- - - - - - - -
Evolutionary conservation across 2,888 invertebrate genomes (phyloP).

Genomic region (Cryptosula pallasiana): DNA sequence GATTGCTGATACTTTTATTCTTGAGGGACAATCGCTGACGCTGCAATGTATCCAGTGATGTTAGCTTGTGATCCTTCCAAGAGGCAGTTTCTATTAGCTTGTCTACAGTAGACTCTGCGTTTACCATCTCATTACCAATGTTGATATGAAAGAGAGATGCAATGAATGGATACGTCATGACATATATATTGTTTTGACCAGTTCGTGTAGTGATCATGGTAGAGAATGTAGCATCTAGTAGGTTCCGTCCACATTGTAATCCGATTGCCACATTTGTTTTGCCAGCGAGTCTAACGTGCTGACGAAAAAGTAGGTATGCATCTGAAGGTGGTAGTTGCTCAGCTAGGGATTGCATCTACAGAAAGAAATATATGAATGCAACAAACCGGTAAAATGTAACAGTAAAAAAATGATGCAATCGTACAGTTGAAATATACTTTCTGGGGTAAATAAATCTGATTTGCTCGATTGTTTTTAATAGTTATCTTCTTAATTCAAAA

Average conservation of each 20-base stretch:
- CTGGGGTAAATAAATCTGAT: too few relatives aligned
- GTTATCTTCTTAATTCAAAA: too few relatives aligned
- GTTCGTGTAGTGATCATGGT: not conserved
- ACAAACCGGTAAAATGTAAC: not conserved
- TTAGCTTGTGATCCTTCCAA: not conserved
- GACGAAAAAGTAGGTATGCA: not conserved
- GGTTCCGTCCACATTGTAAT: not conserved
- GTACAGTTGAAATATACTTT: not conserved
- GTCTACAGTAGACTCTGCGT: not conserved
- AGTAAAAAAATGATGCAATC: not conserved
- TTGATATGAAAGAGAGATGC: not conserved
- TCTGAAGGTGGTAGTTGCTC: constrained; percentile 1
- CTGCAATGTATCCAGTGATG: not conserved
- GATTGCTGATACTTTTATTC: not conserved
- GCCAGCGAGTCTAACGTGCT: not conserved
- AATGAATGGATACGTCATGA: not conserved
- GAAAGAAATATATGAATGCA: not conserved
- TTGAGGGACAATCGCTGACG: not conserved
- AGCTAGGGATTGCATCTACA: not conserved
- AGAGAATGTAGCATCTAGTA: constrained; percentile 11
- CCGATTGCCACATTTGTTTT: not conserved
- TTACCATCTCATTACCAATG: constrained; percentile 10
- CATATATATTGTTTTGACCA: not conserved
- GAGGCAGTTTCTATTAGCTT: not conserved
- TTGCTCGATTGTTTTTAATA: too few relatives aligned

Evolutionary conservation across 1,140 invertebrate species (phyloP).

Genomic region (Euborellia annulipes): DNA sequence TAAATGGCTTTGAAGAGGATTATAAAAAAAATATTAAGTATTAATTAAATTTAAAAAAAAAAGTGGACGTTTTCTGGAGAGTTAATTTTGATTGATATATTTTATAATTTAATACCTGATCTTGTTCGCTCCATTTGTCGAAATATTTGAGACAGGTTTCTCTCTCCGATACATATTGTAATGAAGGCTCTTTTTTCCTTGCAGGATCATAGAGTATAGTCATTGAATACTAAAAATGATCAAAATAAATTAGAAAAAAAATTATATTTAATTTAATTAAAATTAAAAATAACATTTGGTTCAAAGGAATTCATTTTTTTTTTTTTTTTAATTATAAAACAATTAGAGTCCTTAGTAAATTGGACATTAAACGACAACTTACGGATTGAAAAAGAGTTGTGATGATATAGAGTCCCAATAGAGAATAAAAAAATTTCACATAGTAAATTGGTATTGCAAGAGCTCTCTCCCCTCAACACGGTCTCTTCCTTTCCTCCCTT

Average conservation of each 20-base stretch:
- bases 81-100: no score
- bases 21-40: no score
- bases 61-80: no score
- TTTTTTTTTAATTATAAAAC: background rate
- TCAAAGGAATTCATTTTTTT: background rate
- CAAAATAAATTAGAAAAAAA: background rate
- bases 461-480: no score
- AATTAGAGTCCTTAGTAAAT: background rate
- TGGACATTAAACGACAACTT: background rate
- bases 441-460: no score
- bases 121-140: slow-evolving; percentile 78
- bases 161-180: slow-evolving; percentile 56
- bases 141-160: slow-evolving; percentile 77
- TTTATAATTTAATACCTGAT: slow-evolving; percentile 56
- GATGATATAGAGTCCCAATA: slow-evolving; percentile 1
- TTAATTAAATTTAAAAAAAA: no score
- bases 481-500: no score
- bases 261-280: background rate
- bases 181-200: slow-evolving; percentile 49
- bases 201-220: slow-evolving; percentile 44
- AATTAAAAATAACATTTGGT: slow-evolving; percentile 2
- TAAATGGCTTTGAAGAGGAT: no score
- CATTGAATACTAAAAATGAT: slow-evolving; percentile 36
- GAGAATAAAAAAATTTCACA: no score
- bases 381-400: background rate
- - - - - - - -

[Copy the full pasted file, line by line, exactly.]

Evolutionary conservation across 2,888 invertebrate genomes (phyloP).

Genomic region (Cryptosula pallasiana): DNA sequence GATTGCTGATACTTTTATTCTTGAGGGACAATCGCTGACGCTGCAATGTATCCAGTGATGTTAGCTTGTGATCCTTCCAAGAGGCAGTTTCTATTAGCTTGTCTACAGTAGACTCTGCGTTTACCATCTCATTACCAATGTTGATATGAAAGAGAGATGCAATGAATGGATACGTCATGACATATATATTGTTTTGACCAGTTCGTGTAGTGATCATGGTAGAGAATGTAGCATCTAGTAGGTTCCGTCCACATTGTAATCCGATTGCCACATTTGTTTTGCCAGCGAGTCTAACGTGCTGACGAAAAAGTAGGTATGCATCTGAAGGTGGTAGTTGCTCAGCTAGGGATTGCATCTACAGAAAGAAATATATGAATGCAACAAACCGGTAAAATGTAACAGTAAAAAAATGATGCAATCGTACAGTTGAAATATACTTTCTGGGGTAAATAAATCTGATTTGCTCGATTGTTTTTAATAGTTATCTTCTTAATTCAAAA

Average conservation of each 20-base stretch:
- CTGGGGTAAATAAATCTGAT: too few relatives aligned
- GTTATCTTCTTAATTCAAAA: too few relatives aligned
- GTTCGTGTAGTGATCATGGT: not conserved
- ACAAACCGGTAAAATGTAAC: not conserved
- TTAGCTTGTGATCCTTCCAA: not conserved
- GACGAAAAAGTAGGTATGCA: not conserved
- GGTTCCGTCCACATTGTAAT: not conserved
- GTACAGTTGAAATATACTTT: not conserved
- GTCTACAGTAGACTCTGCGT: not conserved
- AGTAAAAAAATGATGCAATC: not conserved
- TTGATATGAAAGAGAGATGC: not conserved
- TCTGAAGGTGGTAGTTGCTC: constrained; percentile 1
- CTGCAATGTATCCAGTGATG: not conserved
- GATTGCTGATACTTTTATTC: not conserved
- GCCAGCGAGTCTAACGTGCT: not conserved
- AATGAATGGATACGTCATGA: not conserved
- GAAAGAAATATATGAATGCA: not conserved
- TTGAGGGACAATCGCTGACG: not conserved
- AGCTAGGGATTGCATCTACA: not conserved
- AGAGAATGTAGCATCTAGTA: constrained; percentile 11
- CCGATTGCCACATTTGTTTT: not conserved
- TTACCATCTCATTACCAATG: constrained; percentile 10
- CATATATATTGTTTTGACCA: not conserved
- GAGGCAGTTTCTATTAGCTT: not conserved
- TTGCTCGATTGTTTTTAATA: too few relatives aligned

Evolutionary conservation across 1,140 invertebrate species (phyloP).

Genomic region (Euborellia annulipes): DNA sequence TAAATGGCTTTGAAGAGGATTATAAAAAAAATATTAAGTATTAATTAAATTTAAAAAAAAAAGTGGACGTTTTCTGGAGAGTTAATTTTGATTGATATATTTTATAATTTAATACCTGATCTTGTTCGCTCCATTTGTCGAAATATTTGAGACAGGTTTCTCTCTCCGATACATATTGTAATGAAGGCTCTTTTTTCCTTGCAGGATCATAGAGTATAGTCATTGAATACTAAAAATGATCAAAATAAATTAGAAAAAAAATTATATTTAATTTAATTAAAATTAAAAATAACATTTGGTTCAAAGGAATTCATTTTTTTTTTTTTTTTAATTATAAAACAATTAGAGTCCTTAGTAAATTGGACATTAAACGACAACTTACGGATTGAAAAAGAGTTGTGATGATATAGAGTCCCAATAGAGAATAAAAAAATTTCACATAGTAAATTGGTATTGCAAGAGCTCTCTCCCCTCAACACGGTCTCTTCCTTTCCTCCCTT

Average conservation of each 20-base stretch:
- bases 81-100: no score
- bases 21-40: no score
- bases 61-80: no score
- TTTTTTTTTAATTATAAAAC: background rate
- TCAAAGGAATTCATTTTTTT: background rate
- CAAAATAAATTAGAAAAAAA: background rate
- bases 461-480: no score
- AATTAGAGTCCTTAGTAAAT: background rate
- TGGACATTAAACGACAACTT: background rate
- bases 441-460: no score
- bases 121-140: slow-evolving; percentile 78
- bases 161-180: slow-evolving; percentile 56
- bases 141-160: slow-evolving; percentile 77
- TTTATAATTTAATACCTGAT: slow-evolving; percentile 56
- GATGATATAGAGTCCCAATA: slow-evolving; percentile 1
- TTAATTAAATTTAAAAAAAA: no score
- bases 481-500: no score
- bases 261-280: background rate
- bases 181-200: slow-evolving; percentile 49
- bases 201-220: slow-evolving; percentile 44
- AATTAAAAATAACATTTGGT: slow-evolving; percentile 2
- TAAATGGCTTTGAAGAGGAT: no score
- CATTGAATACTAAAAATGAT: slow-evolving; percentile 36
- GAGAATAAAAAAATTTCACA: no score
- bases 381-400: background rate